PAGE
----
10 Leave a comment on paragraph 10 0 I thought this would be a difficult part of the project and I am finding that to be true.  First, LoC Call numbers do not sort very nicely (read: quickly) in Excel as a result of their alphanumeric configurations.  I did find some work arounds and am still experimenting with some of my options.  Another tool I’d like to look into using is OpenRefine.  Second, I also have to remove several of the duplicates due to multiple volumes of one title (or decide if that’s the right thing to do).  I also need to pull and add data on the subject headings that are assigned to each call number.  I am still working out how best to do this: a) do I rerun a query in Access to include assigned subject headings using the MARC records or b) do I work out a way to assign a subject heading based on the call number of the item (the latter could potential be achieved by writing a Python script to assign subject headings based on a call number range).  I still need to experiment with both of these possibilities.

11 Leave a comment on paragraph 11 0 Data Tools to Use:

12 Leave a comment on paragraph 12 0 I intend to first experiment with relational analysis tools listed on DIRT (DIgital Research Tools):  Also, I still have to work out how to draw a correlation between the volume of subject headings represented in the collection to the academic programs.  By taking a look at the programs offered, I will need to determine how these programs can be looked at in terms of subject headings.  Do I develop a list of each program and then determine which subject heading(s) would be of use to this program?  For example, Child Study is a major at the college and one such LoC heading and its corresponding call number range is: “Education — Theory and practice of education — Child study / LB1101-1139” but there are several other headings too.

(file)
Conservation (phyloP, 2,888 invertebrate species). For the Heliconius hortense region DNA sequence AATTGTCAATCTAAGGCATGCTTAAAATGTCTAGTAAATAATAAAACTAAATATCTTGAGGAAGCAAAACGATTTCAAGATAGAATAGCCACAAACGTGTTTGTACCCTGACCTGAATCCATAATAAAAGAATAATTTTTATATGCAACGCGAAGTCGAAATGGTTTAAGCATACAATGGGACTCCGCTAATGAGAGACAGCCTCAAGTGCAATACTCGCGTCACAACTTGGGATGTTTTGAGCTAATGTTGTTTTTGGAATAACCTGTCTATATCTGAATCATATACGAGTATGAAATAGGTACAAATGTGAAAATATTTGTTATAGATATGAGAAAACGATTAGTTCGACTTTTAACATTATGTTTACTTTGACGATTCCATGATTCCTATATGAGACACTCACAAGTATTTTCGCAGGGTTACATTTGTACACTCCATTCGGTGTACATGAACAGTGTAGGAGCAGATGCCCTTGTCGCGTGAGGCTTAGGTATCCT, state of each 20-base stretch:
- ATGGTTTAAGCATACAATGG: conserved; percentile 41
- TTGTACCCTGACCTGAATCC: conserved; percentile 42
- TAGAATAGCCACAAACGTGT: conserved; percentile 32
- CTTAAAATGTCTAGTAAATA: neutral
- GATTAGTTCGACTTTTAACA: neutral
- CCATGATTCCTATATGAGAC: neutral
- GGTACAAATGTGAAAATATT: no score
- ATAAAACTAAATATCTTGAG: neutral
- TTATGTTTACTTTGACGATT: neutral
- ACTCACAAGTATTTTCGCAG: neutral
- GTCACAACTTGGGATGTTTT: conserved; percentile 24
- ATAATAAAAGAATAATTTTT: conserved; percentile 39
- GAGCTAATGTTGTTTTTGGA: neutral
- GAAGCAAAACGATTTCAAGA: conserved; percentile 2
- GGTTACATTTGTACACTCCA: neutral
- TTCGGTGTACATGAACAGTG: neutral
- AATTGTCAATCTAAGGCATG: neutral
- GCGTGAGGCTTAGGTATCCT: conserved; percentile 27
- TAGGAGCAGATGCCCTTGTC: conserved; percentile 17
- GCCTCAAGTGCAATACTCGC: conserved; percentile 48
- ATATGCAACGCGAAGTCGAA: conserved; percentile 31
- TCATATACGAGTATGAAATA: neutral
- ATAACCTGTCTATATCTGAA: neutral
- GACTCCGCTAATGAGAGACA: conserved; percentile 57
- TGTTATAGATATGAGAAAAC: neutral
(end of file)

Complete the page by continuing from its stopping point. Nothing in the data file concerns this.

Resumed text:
13 Leave a comment on paragraph 13 0 Conclusions:

14 Leave a comment on paragraph 14 0 So, I still have a lot of work to be done and many more questions to be asked & answered.  I think two complementary projects for this first project would be to look at usage statistics for the titles in the collection.  Once I know what is in the collection and how it represents the programs, I can compare that to what students are actually using.  What are the students searching for in the catalog and what books are they borrowing?  Also an important outgrowth of this initial analysis of paper materials  would be looking at data from the library’s various ebook collection subscriptions, such as title lists from each database and what titles have disappeared over the years of subscribing.  With these additional points of data, an even greater holistic picture could be drawn.  Since Michelle’s presentation on maps a few weeks ago was so thought provoking, I would also like to include some physical representation of the collection using a catalog addition such as LibraryThing’s or StackMap since GPS coordinates wouldn’t work here.